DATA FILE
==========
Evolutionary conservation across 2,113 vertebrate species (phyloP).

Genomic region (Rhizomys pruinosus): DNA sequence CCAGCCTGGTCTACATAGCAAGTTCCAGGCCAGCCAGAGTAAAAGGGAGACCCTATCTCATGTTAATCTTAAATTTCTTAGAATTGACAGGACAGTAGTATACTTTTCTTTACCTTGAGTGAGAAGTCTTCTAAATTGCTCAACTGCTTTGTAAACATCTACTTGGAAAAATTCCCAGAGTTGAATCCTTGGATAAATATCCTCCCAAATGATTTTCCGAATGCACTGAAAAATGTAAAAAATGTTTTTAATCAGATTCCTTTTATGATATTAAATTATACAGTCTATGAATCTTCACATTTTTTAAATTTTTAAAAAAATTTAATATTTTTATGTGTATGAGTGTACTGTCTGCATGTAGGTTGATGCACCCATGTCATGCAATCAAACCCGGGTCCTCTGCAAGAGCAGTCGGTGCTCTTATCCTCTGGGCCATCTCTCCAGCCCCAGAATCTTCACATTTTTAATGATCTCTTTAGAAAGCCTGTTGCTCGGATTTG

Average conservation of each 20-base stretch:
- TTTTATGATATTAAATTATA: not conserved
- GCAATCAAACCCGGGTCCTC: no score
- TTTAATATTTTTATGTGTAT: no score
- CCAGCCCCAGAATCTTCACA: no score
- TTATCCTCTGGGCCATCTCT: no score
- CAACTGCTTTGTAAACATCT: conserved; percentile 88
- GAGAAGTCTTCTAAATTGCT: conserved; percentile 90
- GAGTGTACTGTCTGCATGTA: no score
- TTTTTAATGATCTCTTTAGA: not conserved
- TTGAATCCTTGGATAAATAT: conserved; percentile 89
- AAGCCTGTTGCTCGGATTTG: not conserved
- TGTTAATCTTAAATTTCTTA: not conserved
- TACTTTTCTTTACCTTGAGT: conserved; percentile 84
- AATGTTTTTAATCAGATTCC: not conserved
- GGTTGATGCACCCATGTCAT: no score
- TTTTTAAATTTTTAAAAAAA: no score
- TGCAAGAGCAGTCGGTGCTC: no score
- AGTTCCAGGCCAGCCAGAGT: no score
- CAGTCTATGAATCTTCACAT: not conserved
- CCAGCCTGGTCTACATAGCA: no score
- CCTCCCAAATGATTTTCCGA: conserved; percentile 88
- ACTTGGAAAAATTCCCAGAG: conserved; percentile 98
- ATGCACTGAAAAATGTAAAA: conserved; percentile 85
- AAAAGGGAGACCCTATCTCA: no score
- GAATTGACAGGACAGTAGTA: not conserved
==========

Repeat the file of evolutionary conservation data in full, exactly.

Evolutionary conservation across 2,113 vertebrate species (phyloP).

Genomic region (Rhizomys pruinosus): DNA sequence CCAGCCTGGTCTACATAGCAAGTTCCAGGCCAGCCAGAGTAAAAGGGAGACCCTATCTCATGTTAATCTTAAATTTCTTAGAATTGACAGGACAGTAGTATACTTTTCTTTACCTTGAGTGAGAAGTCTTCTAAATTGCTCAACTGCTTTGTAAACATCTACTTGGAAAAATTCCCAGAGTTGAATCCTTGGATAAATATCCTCCCAAATGATTTTCCGAATGCACTGAAAAATGTAAAAAATGTTTTTAATCAGATTCCTTTTATGATATTAAATTATACAGTCTATGAATCTTCACATTTTTTAAATTTTTAAAAAAATTTAATATTTTTATGTGTATGAGTGTACTGTCTGCATGTAGGTTGATGCACCCATGTCATGCAATCAAACCCGGGTCCTCTGCAAGAGCAGTCGGTGCTCTTATCCTCTGGGCCATCTCTCCAGCCCCAGAATCTTCACATTTTTAATGATCTCTTTAGAAAGCCTGTTGCTCGGATTTG

Average conservation of each 20-base stretch:
- TTTTATGATATTAAATTATA: not conserved
- GCAATCAAACCCGGGTCCTC: no score
- TTTAATATTTTTATGTGTAT: no score
- CCAGCCCCAGAATCTTCACA: no score
- TTATCCTCTGGGCCATCTCT: no score
- CAACTGCTTTGTAAACATCT: conserved; percentile 88
- GAGAAGTCTTCTAAATTGCT: conserved; percentile 90
- GAGTGTACTGTCTGCATGTA: no score
- TTTTTAATGATCTCTTTAGA: not conserved
- TTGAATCCTTGGATAAATAT: conserved; percentile 89
- AAGCCTGTTGCTCGGATTTG: not conserved
- TGTTAATCTTAAATTTCTTA: not conserved
- TACTTTTCTTTACCTTGAGT: conserved; percentile 84
- AATGTTTTTAATCAGATTCC: not conserved
- GGTTGATGCACCCATGTCAT: no score
- TTTTTAAATTTTTAAAAAAA: no score
- TGCAAGAGCAGTCGGTGCTC: no score
- AGTTCCAGGCCAGCCAGAGT: no score
- CAGTCTATGAATCTTCACAT: not conserved
- CCAGCCTGGTCTACATAGCA: no score
- CCTCCCAAATGATTTTCCGA: conserved; percentile 88
- ACTTGGAAAAATTCCCAGAG: conserved; percentile 98
- ATGCACTGAAAAATGTAAAA: conserved; percentile 85
- AAAAGGGAGACCCTATCTCA: no score
- GAATTGACAGGACAGTAGTA: not conserved